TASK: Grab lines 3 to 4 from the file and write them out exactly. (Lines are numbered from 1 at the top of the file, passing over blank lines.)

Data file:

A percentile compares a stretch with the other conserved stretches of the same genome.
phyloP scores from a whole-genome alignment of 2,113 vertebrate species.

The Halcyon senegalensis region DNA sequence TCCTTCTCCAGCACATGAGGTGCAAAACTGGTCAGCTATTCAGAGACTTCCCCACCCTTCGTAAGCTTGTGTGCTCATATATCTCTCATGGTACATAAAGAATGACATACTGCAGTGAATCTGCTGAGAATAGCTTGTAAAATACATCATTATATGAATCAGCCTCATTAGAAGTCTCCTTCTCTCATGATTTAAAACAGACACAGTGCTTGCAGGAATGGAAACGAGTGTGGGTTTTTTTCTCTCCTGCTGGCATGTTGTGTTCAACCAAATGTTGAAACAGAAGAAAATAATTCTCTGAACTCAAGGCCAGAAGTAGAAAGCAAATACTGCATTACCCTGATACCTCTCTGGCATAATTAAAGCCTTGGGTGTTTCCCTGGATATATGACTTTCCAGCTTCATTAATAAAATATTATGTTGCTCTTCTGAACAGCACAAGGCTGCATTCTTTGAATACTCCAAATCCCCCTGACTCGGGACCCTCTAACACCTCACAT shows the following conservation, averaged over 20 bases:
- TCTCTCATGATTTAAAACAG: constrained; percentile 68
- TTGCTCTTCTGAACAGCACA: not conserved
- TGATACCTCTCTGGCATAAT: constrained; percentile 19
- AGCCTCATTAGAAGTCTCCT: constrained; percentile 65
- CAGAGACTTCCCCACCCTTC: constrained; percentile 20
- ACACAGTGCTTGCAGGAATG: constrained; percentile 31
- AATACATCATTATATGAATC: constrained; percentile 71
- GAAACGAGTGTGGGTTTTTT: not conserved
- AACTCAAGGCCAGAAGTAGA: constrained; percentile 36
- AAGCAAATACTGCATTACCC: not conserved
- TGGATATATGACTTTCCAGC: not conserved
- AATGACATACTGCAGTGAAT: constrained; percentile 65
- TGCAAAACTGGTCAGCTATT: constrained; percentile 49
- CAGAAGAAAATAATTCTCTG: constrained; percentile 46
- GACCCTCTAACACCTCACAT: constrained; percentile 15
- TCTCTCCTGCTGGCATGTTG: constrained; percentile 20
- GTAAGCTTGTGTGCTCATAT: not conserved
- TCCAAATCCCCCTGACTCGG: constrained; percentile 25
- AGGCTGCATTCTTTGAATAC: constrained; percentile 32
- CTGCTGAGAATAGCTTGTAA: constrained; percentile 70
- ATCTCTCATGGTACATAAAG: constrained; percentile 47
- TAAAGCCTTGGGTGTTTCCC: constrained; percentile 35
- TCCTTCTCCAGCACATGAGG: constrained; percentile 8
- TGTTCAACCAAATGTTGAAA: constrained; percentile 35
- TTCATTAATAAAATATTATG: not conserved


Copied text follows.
The Halcyon senegalensis region DNA sequence TCCTTCTCCAGCACATGAGGTGCAAAACTGGTCAGCTATTCAGAGACTTCCCCACCCTTCGTAAGCTTGTGTGCTCATATATCTCTCATGGTACATAAAGAATGACATACTGCAGTGAATCTGCTGAGAATAGCTTGTAAAATACATCATTATATGAATCAGCCTCATTAGAAGTCTCCTTCTCTCATGATTTAAAACAGACACAGTGCTTGCAGGAATGGAAACGAGTGTGGGTTTTTTTCTCTCCTGCTGGCATGTTGTGTTCAACCAAATGTTGAAACAGAAGAAAATAATTCTCTGAACTCAAGGCCAGAAGTAGAAAGCAAATACTGCATTACCCTGATACCTCTCTGGCATAATTAAAGCCTTGGGTGTTTCCCTGGATATATGACTTTCCAGCTTCATTAATAAAATATTATGTTGCTCTTCTGAACAGCACAAGGCTGCATTCTTTGAATACTCCAAATCCCCCTGACTCGGGACCCTCTAACACCTCACAT shows the following conservation, averaged over 20 bases:
- TCTCTCATGATTTAAAACAG: constrained; percentile 68